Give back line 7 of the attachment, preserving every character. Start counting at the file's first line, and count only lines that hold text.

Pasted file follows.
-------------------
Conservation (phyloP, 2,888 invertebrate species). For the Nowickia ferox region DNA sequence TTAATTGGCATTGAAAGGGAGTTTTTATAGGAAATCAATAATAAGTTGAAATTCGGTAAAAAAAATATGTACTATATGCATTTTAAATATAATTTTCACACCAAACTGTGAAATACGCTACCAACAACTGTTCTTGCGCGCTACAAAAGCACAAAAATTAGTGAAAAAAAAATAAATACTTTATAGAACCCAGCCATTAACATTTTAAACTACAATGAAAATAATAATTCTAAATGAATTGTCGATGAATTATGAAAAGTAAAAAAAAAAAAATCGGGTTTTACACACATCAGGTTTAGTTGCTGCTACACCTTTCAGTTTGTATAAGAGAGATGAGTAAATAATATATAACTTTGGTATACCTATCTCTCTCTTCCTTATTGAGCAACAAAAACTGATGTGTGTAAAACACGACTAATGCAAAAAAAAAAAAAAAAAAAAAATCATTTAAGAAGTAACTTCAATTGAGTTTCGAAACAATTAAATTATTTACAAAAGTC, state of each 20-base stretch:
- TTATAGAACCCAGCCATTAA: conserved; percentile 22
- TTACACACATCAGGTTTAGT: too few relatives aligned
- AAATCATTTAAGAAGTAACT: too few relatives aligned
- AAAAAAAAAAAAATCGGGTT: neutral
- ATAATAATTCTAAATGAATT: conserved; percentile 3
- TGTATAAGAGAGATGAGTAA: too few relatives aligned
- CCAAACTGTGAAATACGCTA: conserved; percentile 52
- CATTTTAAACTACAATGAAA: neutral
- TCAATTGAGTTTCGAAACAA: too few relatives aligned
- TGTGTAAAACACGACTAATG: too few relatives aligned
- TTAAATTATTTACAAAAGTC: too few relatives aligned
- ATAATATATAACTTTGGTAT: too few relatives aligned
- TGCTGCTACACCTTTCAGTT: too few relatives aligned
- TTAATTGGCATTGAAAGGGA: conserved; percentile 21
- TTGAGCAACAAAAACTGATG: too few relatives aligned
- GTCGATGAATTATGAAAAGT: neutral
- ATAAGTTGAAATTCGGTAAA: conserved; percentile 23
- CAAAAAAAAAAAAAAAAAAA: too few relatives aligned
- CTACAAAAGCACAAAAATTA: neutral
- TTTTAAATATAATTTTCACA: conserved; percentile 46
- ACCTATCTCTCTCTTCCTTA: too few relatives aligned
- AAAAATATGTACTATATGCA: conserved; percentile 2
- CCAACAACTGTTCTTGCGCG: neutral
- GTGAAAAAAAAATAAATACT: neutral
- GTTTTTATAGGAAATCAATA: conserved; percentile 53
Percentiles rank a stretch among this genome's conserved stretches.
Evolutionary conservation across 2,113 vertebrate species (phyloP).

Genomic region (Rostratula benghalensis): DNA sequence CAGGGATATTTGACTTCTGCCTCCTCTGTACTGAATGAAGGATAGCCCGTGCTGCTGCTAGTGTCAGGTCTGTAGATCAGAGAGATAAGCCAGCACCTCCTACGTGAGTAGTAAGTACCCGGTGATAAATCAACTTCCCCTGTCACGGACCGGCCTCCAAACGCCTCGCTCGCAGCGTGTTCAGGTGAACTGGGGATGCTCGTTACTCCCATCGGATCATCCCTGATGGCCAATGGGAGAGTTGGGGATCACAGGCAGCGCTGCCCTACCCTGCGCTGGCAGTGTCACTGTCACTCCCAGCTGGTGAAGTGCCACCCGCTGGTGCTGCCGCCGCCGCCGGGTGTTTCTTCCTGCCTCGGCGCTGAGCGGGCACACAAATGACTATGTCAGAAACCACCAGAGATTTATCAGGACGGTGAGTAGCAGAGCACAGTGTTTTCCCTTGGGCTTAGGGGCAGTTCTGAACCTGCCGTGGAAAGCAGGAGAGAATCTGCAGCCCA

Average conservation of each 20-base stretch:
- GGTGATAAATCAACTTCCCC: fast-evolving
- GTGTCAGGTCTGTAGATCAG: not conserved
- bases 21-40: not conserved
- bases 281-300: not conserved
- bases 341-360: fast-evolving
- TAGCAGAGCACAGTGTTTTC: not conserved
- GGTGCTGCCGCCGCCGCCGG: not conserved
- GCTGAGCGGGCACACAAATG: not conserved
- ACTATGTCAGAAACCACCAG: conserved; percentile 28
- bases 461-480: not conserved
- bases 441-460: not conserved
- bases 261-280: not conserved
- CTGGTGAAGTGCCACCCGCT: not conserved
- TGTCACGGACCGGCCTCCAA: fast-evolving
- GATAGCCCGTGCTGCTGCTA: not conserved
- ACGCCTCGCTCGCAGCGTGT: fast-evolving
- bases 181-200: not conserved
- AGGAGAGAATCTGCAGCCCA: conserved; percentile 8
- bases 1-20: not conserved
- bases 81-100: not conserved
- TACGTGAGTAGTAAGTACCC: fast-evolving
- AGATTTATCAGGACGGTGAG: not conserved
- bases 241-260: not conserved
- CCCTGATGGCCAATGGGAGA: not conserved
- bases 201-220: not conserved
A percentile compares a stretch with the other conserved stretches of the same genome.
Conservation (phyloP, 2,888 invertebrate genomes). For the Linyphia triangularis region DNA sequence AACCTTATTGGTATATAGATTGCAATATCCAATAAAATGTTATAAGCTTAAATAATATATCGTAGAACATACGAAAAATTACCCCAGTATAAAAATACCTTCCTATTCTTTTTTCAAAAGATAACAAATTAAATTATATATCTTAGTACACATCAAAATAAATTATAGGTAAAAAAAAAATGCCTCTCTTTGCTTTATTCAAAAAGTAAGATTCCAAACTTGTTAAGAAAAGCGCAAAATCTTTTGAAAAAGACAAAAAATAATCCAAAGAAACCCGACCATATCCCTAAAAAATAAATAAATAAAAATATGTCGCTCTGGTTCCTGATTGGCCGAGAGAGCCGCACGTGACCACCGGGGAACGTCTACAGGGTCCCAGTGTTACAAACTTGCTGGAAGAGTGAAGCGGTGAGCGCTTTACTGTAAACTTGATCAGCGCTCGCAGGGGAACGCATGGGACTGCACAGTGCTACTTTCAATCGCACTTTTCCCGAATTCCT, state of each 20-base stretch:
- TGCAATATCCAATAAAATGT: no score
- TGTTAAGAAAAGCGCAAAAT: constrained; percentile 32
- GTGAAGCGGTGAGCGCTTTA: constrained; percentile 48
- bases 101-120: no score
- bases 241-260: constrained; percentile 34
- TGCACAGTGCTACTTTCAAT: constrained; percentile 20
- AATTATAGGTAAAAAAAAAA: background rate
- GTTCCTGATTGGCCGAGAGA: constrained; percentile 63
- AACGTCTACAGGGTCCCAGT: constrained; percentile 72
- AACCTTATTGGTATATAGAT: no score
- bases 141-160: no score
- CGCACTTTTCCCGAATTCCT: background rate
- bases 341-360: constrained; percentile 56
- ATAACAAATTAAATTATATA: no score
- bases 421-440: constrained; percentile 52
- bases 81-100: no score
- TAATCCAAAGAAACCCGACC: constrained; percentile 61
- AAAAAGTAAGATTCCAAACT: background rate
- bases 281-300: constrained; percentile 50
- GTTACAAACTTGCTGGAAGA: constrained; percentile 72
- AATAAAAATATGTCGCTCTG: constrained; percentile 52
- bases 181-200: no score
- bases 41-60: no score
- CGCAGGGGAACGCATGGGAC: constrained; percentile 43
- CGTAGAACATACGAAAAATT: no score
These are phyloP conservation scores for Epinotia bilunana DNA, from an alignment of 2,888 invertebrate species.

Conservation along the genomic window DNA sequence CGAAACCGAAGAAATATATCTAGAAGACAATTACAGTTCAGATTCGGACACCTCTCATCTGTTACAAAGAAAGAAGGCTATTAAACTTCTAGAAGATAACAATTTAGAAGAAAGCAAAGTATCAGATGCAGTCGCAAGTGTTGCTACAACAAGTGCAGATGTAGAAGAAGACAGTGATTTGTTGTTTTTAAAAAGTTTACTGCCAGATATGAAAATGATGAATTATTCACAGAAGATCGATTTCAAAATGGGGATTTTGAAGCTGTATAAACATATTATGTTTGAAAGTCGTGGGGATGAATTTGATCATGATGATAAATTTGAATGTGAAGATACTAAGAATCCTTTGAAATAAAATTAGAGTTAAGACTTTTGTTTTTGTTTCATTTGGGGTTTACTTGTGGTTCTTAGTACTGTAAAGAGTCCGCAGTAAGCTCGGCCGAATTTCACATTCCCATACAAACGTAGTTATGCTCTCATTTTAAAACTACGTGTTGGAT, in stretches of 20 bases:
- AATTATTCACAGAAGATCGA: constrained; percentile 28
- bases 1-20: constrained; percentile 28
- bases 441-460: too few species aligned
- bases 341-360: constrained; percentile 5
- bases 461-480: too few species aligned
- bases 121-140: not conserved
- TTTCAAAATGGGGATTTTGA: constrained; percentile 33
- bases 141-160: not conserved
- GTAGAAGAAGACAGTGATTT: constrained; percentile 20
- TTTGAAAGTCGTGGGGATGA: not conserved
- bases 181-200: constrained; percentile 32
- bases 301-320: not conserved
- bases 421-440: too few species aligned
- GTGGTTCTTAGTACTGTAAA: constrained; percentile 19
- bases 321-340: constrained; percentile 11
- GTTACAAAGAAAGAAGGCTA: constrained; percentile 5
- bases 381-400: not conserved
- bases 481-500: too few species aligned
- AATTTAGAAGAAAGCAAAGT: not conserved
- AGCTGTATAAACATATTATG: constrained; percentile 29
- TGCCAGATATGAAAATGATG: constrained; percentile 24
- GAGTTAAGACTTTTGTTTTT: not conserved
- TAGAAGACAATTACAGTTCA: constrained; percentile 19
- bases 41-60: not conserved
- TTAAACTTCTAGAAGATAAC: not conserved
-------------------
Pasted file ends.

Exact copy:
- TGTATAAGAGAGATGAGTAA: too few relatives aligned